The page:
Barack Obama recently shared his opinion about political “duel” between Hillary Clinton and Donald Trump.
American President believes the former Secretary of State can take on a famous American businessman and has all chances for nomination. Obama also commented out Trump’s decision on tax cuts. President’s words were presented in the Two Minutes with Mitch Henck.
According to the TV anchor, Obama attacked Trump’s plans during his visit to Elkhart, Indiana. Henck mentioned that the tax relief will be given only to one-tenth of one percent, and another 120 million Americans won’t feel this advantage too much. While Trump’s plan’s official goal is to make taxes easier for common people, TV anchor highlighted that politicians should be careful. The deduction for one person is a loophole for another. They should offer lower rates without special exceptions for most personal and business spheres, or this “cycle” will never end.
During his visit to Indiana (this Wednesday), Obama also predicted there will be some clarity in the Democratic primary race. It looks like Hillary Clinton got a strong rival in the person of Senator Bernie Sanders. However, former Secretary of State also has good results and can claim the nomination in the general election battle.
“I think we’ll probably have a pretty good sense next week of who the nominee will end up being,” Obama said during a town hall interview with PBS News’ Gwen Ifill in Indiana.
Obama and Vice President Joe Biden have so far declined to endorse in the Democratic primary. While Clinton is closing in on the 2,383 delegates she needs to clinch the nomination, recent polls have cast doubt on her ability to win California’s much-anticipated primary on Tuesday.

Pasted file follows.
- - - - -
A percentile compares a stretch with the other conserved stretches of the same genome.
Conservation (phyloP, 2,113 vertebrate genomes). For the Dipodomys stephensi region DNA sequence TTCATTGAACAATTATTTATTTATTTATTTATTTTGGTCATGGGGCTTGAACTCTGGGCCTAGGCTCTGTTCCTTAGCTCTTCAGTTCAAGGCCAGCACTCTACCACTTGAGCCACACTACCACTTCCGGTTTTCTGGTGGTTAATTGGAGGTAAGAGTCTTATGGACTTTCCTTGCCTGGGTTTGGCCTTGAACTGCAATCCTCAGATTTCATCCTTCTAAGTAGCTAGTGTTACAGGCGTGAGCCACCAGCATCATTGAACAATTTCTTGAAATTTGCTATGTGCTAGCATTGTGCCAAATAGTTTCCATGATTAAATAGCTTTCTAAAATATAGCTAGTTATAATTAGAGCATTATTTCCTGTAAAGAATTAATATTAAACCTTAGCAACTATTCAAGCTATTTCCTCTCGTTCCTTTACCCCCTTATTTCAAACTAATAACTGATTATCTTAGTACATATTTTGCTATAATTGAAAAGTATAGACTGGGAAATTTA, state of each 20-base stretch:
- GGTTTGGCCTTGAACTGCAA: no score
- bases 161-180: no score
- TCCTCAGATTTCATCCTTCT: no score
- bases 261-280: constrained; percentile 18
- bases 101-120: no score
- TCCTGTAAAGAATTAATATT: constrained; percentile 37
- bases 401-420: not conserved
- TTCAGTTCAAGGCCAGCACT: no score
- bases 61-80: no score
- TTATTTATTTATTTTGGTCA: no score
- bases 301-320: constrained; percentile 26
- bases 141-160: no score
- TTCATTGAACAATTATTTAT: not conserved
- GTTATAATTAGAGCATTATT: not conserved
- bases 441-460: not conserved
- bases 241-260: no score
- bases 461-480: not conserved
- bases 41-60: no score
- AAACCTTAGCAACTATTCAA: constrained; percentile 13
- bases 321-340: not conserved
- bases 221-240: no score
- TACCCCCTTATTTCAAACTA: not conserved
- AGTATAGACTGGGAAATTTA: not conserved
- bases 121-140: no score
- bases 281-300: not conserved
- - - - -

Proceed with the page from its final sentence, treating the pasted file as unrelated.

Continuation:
Trump’s “response” to Barack Obama
The Internet shows Obama didn’t criticize Trump unfettered. Recently Donald Trump tweeted several graphs to prove that Obama failed as a president. This data includes student loans, Federal debt, healthcare costs and some other important issues. According to graphs, the situation became worse during the presidency of Obama.
For example, student loan debt curve started to rise rapidly during 2010-2014. Trump’s graphs showed the same situation in the Federal debt. However, not all of these graphs presented an accurate data.
So why did Trump tweet it? Because, as has often been the case, the details are less important than the political point. If a bunch of graphs claim to show how Obama’s been bad for the economy, boom. Retweet. If someone goes through each one and notes why it’s wrong or skewed, that doesn’t detract from the main point, which is that Obama is bad. If challenged, Trump can simply blame the originator of what he retweeted, which he’s often proven willing to do.
And that, in a nutshell, is why fact-checking things like this is so often thankless.